The first couple of nights the frogs were rather loud. We only saw some really small and cute ones. We could only imagine how big the large ones were by the size of their legs, hanging from the beak of a marabou stork. They came one morning, about ten of them, and stayed the day. After that we hardly heard a frog at night (at least for a few nights).
And, after having identified and recorded the bigger birds, I'm about to start work on the smaller ones of which there are plenty. A true little paradise here, I would say. With very little rain, fairly warm weather and no wind to speak of, we could never have found a better place to stay a fairly long period of time. And that for hardly R15 a day! Incredible!
Kampala traffic - Pieter might enjoy it but he should have been a matata driver (kombi taxi) anyway. What he does not like so much is my flinches and stifled screams. I am personally amazed at the coolness of the passengers on the backs of the motor bikes and pedal bikes. They nonchalantly sit there, usually not holding onto anything, occasionally with a parcel on their laps or sometimes pipes roped together, or even a computer and ladies sit sideways. Pieter went into the back of one, admittedly at about 2kph. The passenger looked casually at the back of the bike and told the driver not worry his tail light was still in order. She didn't even flinch or scream. I am sure I would be a nervous wreck if I was on the back of a bike in that traffic.
There are traffic police to control some intersections and circles, but if they are not in front of the car, and glaring at others nearby, they are totally ignored. If a driver feels he can get through before the policeman/woman notices, he goes for it. Of course if the traffic stops and does not move at all you can be sure there is a policeman ahead. I think they are very brave to walk in front of a moving car and stop it.
The roads are full of potholes, some quite deep. The traffic has to negotiate these along with the cars. I do not know how, let alone when they can be fixed as there is always traffic.
Our campsite - The birdlife, frogs, butterflies and insects are wonderful in their variety. We are serenaded to sleep by the frogs and crickets and woken by the happy chirping of the birds. The ablutions were not very nice to start with. It was a public squatter toilet (small hole in a cement floor) and a tap. By the end of the weekend after several visitors had been through the floor was rather sticky, proof that men cannot aim! At least it was cleaned on Monday. This type of facility is very common and I expect it to remain so until we are in Europe. We used our own 'douche' and showered after dark, I even added some hot water to mine - what luxury. By the end of our first week they completed an ablution block with flush thrones and cold showers. What bliss. The best is that they do have electrical connections available which saves our batteries.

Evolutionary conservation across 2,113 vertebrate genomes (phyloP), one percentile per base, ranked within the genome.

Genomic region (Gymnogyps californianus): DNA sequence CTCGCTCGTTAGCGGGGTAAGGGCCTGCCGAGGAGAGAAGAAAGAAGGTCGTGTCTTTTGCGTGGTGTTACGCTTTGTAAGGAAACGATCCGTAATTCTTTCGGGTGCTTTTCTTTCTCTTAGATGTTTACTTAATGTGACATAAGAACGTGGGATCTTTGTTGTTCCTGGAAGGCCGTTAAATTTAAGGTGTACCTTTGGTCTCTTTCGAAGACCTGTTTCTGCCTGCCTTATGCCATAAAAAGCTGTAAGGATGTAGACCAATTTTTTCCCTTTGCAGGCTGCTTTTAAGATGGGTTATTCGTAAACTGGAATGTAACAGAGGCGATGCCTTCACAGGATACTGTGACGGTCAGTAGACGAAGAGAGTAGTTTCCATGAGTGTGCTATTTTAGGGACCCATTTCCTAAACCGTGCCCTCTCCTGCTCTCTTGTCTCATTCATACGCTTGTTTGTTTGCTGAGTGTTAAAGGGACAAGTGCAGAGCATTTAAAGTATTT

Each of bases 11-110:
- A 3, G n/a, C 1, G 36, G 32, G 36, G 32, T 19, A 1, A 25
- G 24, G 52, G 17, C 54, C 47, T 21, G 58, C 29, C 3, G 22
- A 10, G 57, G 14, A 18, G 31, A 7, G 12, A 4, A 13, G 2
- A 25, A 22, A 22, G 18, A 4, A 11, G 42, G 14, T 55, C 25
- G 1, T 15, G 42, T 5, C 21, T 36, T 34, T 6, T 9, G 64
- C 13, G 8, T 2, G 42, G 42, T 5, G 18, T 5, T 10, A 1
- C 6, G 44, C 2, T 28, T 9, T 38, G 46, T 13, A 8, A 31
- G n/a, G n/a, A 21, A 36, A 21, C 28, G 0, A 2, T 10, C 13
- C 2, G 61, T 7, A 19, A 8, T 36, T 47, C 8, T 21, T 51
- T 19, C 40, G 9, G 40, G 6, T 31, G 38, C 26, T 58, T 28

Shopping - Dad asked where we shop. The answer is that we shop where the locals shop. There are always small shops and roadside stalls where you can buy all the basics, especially bread, fresh fruit and vegetables. The large towns and cities always have a supermarket, very often the SA chain, Shoprite. This is where we seem to spend most of our money on meat, butter, fizzy drinks, beer and biscuits, not on diesel and accommodation. The supermarkets have imported goods and meat from an abattoir. We have had very few meals from the cans we purchased in SA before we left. Unfortunately the meat is not always as tender as it looks but it is better than the meat on the streets. The meat sold at the street stalls is usually covered in flies and pieces are hacked off and sold by the kilo, OK for a very well cooked stew, if you dare! We have bought Tilapia (Nile Perch) straight from the fishermen on Lake Victoria. One was so fresh it continued flapping even though the insides had been removed. When it was cooked in foil on the braai it was absolutely delicious with surprising few bones for a fresh water fish. Fresh milk is available in large towns but not always in smaller places. However there is always powdered milk, or we just go without.